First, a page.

Bay Kiwifruit growers are uncertain what impact the discovery of a Queensland fruit fly will have on the billion-dollar industry.
The Ministry of Primary Industries is investigating the discovery of a single male Queensland fruit fly in a surveillance trap in Whangarei.
It was collected on Tuesday and formally identified on Wednesday.
Chairman of Kiwifruit Vine Health and local grower Peter Ombler said only one male fruit fly had so far been found.
The find showed the surveillance system for the pest was working and "there is not yet a breeding population," he said.
"We are stamping out the problem before it arises, this has happened previously but we have always dealt with it."
There were a number of ways the fly could have gotten into New Zealand, he said.
"It could have been brought in on a piece of fruit or a vegetable, through an airport or a seaport."
He was uncertain what it would mean for the industry.
"Where it comes from, kiwifruit are not grown, we don't know if kiwi(fruit) is attractive to it. I am uncertain what the consequences might be," he said.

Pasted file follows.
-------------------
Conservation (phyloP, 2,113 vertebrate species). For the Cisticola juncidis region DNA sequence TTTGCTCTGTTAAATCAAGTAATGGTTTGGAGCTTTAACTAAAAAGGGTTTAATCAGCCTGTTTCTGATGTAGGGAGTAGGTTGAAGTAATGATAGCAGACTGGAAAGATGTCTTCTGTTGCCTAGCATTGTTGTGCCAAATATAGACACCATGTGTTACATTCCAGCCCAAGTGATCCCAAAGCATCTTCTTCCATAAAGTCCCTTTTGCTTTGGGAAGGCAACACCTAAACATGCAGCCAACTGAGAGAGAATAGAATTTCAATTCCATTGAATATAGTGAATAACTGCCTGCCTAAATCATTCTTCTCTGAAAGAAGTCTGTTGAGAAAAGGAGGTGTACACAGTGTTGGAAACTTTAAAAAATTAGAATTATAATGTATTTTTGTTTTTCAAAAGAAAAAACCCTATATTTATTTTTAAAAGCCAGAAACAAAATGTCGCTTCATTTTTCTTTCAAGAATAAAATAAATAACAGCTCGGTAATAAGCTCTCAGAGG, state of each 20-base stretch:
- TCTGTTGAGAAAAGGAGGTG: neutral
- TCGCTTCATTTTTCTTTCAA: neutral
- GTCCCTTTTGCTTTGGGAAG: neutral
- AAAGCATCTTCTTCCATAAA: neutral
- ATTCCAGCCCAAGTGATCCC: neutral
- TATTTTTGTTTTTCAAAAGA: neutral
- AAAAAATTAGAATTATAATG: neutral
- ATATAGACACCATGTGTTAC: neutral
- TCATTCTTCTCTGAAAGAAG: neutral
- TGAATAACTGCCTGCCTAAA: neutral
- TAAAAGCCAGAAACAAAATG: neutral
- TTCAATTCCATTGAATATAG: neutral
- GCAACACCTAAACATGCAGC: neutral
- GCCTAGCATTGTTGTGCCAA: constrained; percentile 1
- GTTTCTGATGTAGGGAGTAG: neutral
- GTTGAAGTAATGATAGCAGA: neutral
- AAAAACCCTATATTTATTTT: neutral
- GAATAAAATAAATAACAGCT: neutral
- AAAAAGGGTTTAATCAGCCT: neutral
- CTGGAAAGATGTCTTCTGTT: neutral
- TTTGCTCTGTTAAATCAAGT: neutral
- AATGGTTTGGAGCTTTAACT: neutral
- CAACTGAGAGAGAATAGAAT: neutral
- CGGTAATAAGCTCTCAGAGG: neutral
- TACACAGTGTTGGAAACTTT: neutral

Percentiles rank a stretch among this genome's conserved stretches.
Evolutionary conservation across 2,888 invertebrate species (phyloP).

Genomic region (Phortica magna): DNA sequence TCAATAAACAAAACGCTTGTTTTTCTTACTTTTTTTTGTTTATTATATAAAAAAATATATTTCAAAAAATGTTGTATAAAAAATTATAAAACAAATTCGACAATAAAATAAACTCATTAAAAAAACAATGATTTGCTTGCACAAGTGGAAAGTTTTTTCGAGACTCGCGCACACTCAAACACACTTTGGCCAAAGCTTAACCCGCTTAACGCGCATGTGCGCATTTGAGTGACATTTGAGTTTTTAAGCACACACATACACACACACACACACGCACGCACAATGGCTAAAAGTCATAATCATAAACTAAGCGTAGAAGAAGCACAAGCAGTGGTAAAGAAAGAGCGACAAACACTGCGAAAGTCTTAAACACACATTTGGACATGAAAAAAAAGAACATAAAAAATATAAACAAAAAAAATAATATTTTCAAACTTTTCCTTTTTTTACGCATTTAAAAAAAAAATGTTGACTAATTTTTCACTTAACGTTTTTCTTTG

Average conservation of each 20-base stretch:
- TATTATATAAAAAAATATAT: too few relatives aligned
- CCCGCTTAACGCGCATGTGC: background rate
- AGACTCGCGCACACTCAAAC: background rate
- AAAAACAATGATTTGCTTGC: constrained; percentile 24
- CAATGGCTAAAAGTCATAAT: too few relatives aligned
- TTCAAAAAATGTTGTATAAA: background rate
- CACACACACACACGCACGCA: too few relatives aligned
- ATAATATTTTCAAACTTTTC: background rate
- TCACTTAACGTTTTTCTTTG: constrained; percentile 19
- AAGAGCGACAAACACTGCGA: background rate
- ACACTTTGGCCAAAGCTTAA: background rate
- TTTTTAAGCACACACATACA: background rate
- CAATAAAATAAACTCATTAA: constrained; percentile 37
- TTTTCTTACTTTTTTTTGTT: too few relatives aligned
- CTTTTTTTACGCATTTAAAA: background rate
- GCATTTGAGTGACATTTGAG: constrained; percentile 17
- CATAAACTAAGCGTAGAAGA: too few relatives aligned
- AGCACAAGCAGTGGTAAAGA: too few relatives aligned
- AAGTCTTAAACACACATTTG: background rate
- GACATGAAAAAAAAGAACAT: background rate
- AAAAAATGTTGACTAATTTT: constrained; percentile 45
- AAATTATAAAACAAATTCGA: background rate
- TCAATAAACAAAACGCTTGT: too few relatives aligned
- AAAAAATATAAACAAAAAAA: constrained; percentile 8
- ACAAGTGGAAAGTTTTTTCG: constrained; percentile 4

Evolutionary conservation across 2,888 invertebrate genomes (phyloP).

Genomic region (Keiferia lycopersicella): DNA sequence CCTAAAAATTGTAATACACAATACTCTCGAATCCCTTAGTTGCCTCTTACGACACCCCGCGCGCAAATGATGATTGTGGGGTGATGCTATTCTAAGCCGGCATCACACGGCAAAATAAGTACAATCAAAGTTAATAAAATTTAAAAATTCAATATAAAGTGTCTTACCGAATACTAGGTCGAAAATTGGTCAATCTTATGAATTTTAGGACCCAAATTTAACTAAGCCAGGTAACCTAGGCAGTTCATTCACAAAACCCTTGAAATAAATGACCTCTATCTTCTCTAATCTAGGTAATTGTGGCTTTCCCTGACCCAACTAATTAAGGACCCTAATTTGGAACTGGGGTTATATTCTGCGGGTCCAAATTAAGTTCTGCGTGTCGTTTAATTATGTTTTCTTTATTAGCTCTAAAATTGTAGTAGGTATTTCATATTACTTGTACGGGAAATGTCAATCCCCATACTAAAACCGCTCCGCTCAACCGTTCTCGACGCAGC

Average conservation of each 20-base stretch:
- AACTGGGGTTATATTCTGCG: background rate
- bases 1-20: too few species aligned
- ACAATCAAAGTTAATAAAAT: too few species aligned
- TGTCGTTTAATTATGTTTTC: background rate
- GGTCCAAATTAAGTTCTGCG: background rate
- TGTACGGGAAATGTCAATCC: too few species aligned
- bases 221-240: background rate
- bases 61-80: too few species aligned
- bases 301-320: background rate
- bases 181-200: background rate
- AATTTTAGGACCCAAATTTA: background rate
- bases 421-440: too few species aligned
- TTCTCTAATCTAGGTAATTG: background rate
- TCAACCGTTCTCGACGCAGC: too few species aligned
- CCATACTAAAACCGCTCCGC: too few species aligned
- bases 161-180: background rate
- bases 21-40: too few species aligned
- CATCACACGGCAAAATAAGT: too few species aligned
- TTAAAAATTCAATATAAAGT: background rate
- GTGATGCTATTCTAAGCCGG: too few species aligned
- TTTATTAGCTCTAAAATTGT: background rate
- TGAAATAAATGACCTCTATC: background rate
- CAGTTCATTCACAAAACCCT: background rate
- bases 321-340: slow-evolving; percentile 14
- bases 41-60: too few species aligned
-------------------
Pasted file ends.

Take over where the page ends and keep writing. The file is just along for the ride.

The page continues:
"I would have thought the flies would be more attracted to a summery fleshy fruit.
"Any orchardist should be concerned but I am not going to lose any sleep over it at the moment."
Somerfield Berryfruit Farm owner Richard Somerfield said the find was potentially disastrous for fruit and vegetable farmers all over the country.
"We all have to be worried."
"It's pretty important, it has to be stopped ASAP."
"I hope they swing into action, they have to find a way to control it."
Horticulture New Zealand president Julian Raine said the New Zealand horticulture industry was "holding its breath" while it waited to find out if there were any other fruit flies found.
"This is an anxious time for all growers and the whole horticulture industry."
Mr Raine said increased trapping and monitoring had begun and urges people in the area to comply with the MPIs needs.
"Looking inside the zone and being able to go into home gardens to see if there are any other contaminations."
He said the risk to the $4 billion New Zealand horticulture industry is two-fold.
"First, is the destruction caused by the pest and on-going cost of attempting to control it and second, the cost of international markets closing to our products.
"Worst case scenario, if other flies were found, would be the potential closure of the export market overnight."
But he said they would be working with the MPI to make sure that does not happen.
"We will work together to eradicate them if there is more than one."
Zespri could not be contacted for comment.